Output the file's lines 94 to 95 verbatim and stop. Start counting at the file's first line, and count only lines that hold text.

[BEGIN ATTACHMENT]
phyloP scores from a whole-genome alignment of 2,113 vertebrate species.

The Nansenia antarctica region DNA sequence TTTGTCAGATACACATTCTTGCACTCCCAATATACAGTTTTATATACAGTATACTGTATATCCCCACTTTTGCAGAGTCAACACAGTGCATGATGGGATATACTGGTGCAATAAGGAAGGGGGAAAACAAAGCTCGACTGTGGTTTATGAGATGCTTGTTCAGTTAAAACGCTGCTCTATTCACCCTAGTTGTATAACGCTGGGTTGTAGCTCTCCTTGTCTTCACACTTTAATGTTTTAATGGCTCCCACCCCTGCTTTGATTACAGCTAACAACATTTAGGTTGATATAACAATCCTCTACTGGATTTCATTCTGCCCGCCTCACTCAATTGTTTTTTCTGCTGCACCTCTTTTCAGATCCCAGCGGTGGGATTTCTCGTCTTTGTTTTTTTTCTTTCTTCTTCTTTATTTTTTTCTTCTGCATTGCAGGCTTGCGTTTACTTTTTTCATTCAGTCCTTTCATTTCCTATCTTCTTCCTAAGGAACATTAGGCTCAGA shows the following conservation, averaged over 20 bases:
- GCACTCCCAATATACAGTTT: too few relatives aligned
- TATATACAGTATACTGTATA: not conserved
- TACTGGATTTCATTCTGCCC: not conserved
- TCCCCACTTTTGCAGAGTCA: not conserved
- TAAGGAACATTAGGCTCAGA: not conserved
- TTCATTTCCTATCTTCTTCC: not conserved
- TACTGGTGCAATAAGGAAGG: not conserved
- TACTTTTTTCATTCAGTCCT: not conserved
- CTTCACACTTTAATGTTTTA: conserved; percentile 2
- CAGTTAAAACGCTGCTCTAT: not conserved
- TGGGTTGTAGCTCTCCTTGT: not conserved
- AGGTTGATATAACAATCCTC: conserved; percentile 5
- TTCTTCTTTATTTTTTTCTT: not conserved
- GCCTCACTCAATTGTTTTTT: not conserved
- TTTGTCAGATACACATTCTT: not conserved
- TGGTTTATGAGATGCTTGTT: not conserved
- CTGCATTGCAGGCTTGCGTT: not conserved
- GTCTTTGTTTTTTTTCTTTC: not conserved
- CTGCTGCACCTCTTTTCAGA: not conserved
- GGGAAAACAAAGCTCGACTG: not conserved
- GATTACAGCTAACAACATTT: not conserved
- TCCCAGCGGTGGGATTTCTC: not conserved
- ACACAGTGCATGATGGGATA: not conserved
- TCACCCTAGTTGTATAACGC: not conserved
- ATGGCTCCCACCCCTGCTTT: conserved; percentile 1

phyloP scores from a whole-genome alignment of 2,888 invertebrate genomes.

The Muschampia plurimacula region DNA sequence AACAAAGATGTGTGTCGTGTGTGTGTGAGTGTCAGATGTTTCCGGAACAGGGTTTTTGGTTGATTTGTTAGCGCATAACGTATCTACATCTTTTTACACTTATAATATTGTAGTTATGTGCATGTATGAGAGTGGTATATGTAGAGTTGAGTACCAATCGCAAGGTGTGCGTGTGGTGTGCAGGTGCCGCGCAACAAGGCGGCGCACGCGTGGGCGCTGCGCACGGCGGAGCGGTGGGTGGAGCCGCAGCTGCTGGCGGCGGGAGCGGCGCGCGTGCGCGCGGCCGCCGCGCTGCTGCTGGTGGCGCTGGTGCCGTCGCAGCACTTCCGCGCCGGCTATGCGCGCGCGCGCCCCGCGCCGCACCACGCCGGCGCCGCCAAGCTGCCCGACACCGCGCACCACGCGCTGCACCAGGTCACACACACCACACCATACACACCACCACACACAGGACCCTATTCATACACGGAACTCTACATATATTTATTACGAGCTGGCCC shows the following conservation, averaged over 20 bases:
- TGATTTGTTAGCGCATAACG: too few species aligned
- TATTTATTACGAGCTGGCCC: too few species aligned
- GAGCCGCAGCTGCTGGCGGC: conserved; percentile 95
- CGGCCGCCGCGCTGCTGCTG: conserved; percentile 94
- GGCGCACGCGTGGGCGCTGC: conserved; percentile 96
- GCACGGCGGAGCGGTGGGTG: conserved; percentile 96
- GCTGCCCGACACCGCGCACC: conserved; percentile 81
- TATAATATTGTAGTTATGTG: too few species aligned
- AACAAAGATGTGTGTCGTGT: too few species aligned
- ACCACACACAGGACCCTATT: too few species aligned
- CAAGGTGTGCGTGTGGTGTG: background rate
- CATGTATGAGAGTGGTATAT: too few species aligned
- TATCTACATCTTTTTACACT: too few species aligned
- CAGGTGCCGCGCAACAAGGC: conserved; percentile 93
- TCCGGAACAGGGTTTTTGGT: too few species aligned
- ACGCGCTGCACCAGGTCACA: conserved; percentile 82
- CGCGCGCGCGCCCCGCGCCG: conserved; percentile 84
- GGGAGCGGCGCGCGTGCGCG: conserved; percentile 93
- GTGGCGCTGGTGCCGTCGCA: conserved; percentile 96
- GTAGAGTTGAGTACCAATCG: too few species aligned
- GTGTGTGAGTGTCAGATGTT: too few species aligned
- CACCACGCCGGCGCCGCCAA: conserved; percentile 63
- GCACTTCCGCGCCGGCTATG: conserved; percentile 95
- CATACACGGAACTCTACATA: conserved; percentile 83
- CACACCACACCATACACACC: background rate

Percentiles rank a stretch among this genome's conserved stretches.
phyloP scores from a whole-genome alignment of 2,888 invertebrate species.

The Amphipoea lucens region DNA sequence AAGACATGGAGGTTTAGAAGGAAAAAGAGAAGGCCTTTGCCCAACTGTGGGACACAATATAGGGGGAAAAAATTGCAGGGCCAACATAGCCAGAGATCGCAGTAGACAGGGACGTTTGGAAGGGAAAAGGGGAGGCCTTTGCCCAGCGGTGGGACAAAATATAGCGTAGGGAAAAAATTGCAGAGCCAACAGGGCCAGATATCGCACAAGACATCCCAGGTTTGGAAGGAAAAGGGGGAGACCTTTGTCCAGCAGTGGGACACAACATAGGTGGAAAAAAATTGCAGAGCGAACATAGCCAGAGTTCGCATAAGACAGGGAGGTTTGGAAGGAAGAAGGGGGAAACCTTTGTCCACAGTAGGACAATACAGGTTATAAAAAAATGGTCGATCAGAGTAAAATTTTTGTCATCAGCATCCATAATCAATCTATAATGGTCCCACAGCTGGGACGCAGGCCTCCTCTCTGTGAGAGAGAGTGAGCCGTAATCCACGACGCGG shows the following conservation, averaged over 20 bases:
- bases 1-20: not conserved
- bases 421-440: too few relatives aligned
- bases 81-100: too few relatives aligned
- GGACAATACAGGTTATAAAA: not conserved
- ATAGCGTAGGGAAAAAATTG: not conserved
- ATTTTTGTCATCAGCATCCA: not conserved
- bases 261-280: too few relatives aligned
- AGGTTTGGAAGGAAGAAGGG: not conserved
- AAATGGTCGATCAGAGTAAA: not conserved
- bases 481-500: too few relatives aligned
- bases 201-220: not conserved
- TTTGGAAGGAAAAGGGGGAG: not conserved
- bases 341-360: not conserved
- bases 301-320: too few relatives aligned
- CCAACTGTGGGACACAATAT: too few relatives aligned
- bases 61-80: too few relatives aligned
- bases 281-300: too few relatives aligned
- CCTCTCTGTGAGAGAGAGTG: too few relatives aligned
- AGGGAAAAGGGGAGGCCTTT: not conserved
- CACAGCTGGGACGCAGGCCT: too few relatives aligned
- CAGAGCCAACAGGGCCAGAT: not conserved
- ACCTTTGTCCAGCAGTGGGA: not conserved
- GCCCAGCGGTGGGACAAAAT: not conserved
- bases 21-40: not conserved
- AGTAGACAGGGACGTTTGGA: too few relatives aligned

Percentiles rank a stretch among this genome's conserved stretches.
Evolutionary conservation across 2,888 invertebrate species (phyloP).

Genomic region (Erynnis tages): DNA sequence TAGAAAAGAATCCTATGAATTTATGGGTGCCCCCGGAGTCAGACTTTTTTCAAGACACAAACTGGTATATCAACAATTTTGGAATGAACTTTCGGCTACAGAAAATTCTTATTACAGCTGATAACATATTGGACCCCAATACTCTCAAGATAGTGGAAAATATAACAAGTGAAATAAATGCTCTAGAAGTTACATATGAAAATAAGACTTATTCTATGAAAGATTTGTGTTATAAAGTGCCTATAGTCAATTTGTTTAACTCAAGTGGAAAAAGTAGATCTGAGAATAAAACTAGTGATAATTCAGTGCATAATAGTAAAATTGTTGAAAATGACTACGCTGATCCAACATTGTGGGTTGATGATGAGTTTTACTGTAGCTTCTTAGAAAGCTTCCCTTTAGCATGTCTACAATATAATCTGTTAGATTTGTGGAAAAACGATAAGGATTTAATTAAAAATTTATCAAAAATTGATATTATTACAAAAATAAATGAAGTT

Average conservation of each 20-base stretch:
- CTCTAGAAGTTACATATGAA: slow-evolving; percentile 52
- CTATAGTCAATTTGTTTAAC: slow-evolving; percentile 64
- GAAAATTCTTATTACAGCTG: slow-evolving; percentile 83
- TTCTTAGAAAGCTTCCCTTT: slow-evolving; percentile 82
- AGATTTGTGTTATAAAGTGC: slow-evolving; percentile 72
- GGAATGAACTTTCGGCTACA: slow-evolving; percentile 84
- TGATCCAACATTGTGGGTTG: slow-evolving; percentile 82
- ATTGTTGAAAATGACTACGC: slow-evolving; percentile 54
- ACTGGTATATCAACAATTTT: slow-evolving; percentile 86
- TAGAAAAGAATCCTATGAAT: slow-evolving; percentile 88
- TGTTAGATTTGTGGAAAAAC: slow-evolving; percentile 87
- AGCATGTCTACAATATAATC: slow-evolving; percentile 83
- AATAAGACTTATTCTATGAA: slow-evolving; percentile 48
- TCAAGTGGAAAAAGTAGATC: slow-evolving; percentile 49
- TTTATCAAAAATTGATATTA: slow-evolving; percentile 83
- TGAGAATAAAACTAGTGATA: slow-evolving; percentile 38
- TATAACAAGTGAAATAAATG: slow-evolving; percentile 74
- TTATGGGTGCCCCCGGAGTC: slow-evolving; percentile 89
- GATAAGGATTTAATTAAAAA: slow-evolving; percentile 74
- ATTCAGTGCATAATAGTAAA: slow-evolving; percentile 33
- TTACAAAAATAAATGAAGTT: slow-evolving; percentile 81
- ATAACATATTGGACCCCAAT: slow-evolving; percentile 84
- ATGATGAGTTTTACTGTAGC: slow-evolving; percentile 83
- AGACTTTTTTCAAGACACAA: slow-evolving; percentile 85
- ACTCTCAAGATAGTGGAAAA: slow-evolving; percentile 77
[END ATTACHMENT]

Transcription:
- ATTGTTGAAAATGACTACGC: slow-evolving; percentile 54
- ACTGGTATATCAACAATTTT: slow-evolving; percentile 86